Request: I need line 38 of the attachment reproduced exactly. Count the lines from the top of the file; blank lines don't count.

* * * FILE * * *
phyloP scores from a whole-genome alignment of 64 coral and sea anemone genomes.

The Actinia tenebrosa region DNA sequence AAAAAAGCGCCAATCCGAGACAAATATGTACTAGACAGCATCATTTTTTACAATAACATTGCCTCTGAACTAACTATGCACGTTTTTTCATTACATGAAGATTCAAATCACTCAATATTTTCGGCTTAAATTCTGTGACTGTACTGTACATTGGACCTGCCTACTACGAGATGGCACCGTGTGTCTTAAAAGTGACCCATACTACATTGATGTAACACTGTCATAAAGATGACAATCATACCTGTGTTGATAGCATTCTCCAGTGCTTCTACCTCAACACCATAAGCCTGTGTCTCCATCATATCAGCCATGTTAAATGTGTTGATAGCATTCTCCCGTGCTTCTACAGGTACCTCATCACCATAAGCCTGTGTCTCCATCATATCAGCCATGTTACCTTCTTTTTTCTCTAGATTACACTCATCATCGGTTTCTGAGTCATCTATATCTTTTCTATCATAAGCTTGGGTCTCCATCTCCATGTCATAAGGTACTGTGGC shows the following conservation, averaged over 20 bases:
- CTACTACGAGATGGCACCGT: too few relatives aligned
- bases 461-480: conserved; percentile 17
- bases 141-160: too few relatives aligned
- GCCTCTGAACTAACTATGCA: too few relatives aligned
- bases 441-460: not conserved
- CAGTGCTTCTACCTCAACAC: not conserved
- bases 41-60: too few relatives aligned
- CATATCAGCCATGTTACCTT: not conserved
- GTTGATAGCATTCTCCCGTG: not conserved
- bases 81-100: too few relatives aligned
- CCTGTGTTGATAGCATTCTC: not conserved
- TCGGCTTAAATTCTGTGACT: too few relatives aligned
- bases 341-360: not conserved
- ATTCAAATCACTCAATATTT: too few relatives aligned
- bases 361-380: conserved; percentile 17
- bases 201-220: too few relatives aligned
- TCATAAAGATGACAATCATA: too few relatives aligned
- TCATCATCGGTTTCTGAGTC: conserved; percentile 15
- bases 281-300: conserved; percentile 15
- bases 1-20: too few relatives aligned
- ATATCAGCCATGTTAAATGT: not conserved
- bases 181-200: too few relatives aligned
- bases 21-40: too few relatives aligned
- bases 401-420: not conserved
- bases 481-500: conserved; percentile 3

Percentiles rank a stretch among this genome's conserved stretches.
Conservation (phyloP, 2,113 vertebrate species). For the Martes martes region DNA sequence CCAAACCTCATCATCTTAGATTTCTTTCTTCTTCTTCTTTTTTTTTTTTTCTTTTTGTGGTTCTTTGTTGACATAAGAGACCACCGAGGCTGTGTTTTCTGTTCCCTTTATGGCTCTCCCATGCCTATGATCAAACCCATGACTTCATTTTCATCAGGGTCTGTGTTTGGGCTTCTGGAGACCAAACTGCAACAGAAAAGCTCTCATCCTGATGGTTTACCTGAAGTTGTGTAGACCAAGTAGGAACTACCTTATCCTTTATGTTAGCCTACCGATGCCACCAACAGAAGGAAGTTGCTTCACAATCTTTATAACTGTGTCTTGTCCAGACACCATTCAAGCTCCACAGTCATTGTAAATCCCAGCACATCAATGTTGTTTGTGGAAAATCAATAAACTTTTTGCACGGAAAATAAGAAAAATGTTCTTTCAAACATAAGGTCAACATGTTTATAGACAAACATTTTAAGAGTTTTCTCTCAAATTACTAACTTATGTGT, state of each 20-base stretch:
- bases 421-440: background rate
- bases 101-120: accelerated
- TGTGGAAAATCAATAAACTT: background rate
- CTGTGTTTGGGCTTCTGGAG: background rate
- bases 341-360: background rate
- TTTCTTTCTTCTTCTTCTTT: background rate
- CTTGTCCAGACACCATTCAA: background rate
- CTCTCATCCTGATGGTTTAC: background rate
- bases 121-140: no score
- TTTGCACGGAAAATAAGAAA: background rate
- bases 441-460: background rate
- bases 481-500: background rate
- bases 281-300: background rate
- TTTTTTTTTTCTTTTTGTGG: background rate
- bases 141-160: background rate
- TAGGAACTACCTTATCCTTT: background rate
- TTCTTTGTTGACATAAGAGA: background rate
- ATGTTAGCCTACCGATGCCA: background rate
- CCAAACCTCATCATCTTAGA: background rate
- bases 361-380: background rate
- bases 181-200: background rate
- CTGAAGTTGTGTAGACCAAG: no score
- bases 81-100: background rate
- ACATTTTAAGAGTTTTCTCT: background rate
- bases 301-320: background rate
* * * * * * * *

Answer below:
- bases 121-140: no score